Sultan’s day at Game One of the World Series

By Sultan Abdul-Ahad

As days go, this is one I will remember for the rest of my life. This was better than any Homecoming, whether the football team won or lost, better than any party I would’ve gone to on the weekend.

I went to the World Series.

Yeah, I know, you’re jealous. Well, except if you are a Cubs or Cardinals fan, but I digress.

It was a day, at least for me, which had everything I could ask for – drama, excitement, cold weather, drunken people and atmosphere.

After my mother took four or five photos of my sister and I with our tickets, and a couple of train rides, I arrived at the ballpark.

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Just walking around outside the ballpark, you knew something big was going on with all of the tailgating, masses of people, television news crews and last, but not least, a few of Chicago’s finest around ready to arrest people.

Even “Grandstand,” a store located three blocks away, had a Clybourne-type line just to get inside. After standing in line for about 30 minutes, we were able to get inside and start looking around for souvenirs. As it ends up, the only things my sister bought were two ticket holders that go around your neck for $10 each.

Walking from the store to the ballpark was pretty interesting, with a cop threatening someone in words not allowed in this article that if he didn’t shut up, he’d arrest him.

Inside the ballpark, the exploding scoreboard was going and the Astros were taking batting practice surrounded by members of the media.

My seats were in the much-maligned upper deck of U.S. Cellular Field and while I wasn’t down in the 100 level, for a World Series, every seat is a good seat.

Finally 6:45 came, and all of the pregame festivities began with a video montage of White Sox moments from this season. Game time was still 20 minutes away, but with the stadium full and everyone chanting, “Let’s go White Sox,” it felt like it was right around the corner.

With the player introductions and national anthem over, it was finally time for the game to start.

With Jose Contreras’ first pitch, it was amazing to see all the flashbulbs from the cameras in the ballpark. Even when Roger Clemens threw his first pitch, the flashbulbs were still seen throughout the park.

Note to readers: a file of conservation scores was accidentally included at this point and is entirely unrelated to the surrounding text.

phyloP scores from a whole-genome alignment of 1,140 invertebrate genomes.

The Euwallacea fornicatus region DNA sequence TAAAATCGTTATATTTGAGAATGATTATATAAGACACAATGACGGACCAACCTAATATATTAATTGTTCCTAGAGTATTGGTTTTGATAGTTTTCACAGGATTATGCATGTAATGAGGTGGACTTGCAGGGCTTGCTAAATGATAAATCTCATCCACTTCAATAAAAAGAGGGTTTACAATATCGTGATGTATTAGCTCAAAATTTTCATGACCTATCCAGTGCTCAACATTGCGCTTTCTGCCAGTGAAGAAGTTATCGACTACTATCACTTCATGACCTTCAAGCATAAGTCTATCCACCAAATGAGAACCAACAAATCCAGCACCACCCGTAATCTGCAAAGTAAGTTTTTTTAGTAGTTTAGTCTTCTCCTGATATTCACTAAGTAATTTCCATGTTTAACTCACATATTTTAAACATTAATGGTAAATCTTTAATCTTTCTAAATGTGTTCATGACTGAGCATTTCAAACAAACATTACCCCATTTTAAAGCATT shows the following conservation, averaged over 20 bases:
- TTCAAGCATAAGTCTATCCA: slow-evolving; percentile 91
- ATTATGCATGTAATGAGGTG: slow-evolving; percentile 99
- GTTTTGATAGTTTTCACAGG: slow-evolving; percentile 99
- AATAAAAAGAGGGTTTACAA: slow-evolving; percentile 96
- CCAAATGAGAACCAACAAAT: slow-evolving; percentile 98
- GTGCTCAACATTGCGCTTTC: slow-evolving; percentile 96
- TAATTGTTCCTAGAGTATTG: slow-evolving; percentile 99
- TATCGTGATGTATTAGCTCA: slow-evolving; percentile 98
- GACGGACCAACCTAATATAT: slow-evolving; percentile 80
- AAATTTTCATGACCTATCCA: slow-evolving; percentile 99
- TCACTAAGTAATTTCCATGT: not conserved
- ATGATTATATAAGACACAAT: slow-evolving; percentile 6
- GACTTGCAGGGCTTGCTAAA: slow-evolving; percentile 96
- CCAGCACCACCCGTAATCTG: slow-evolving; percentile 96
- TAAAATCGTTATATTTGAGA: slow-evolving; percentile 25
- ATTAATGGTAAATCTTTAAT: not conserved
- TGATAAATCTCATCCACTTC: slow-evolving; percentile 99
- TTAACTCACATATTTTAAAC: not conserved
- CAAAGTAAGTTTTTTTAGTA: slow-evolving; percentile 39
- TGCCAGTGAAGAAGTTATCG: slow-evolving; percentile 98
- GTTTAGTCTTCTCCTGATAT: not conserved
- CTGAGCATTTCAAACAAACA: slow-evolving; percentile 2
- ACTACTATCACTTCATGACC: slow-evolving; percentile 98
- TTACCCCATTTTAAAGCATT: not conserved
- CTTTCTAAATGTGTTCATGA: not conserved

For me, I was excited to finally see Clemens pitch in person, but that whole pitchers’ duel between Clemens and Contreras did not happen because Clemens didn’t make it to the third inning.

Between the top and bottom of the first, I heard some boos coming from behind me. I turned around to look and there was a guy in an Astros throwback jersey and an orange Astros hat walking up the stairs to sit in his seat. One of the memories that will stick in my head the most was this one White Sox fan staring a hole through this Astros fan, while sticking up his middle finger at him. When I looked at him, he had that glaze in his eyes, and I could just tell that he was drunk. I’m sure most of you know what I am talking about.

When Jermaine Dye hit his home run in the bottom of the first, I had never seen so many people jumping up and down. Frankly, I had never seen that stadium sold out before, so it was just great not to see an empty seat.

When the game was going on, there was not anyone in the aisles, except for the food vendors. I’m sure there were some people that probably did not move the whole game.

We were all getting a little bit restless at how Jose Contreras was being hit by the Astros. Of course the way he has been pitching lately, he was bound to have a shaky performance. With the score standing at 4-3 after four innings, I thought this game was going to be an un-World Series like slugfest, but I was wrong.

In the eighth inning, when Willie Tavares led off with a double and Jose Contreras was promptly pulled, there was some tension in the stadium.

Neal Cotts did his part in relieving the tension in the stadium by striking out two batters, but when Ozzie Guillen came to the mound and gave the universal signal for Bobby Jenks, the Astros stood no chance.

As Jenks jogged to the mound, the POD song “Boom” was played, and with all of us chanting “Bobby, Bobby” he promptly threw a couple 100 mph fastballs and struck out Jeff Bagwell, and we all erupted with joy.

Scott Podsednik’s RBI triple made the stadium cheer even louder because we all knew the game was over at that point.

When the game was over and everyone spilled out into the streets, you could see people high-fiving, yelling and a couple of Astros fans getting heckled, but like most Sox fans, I did not see the incident.

But what I had just experienced will live in my mind for the rest of my life.

Thank You Sara for making it possible.

Sultan Abdul-Ahad is a junior in Communications. He attended Game One of the World Series and can be reached at [email protected].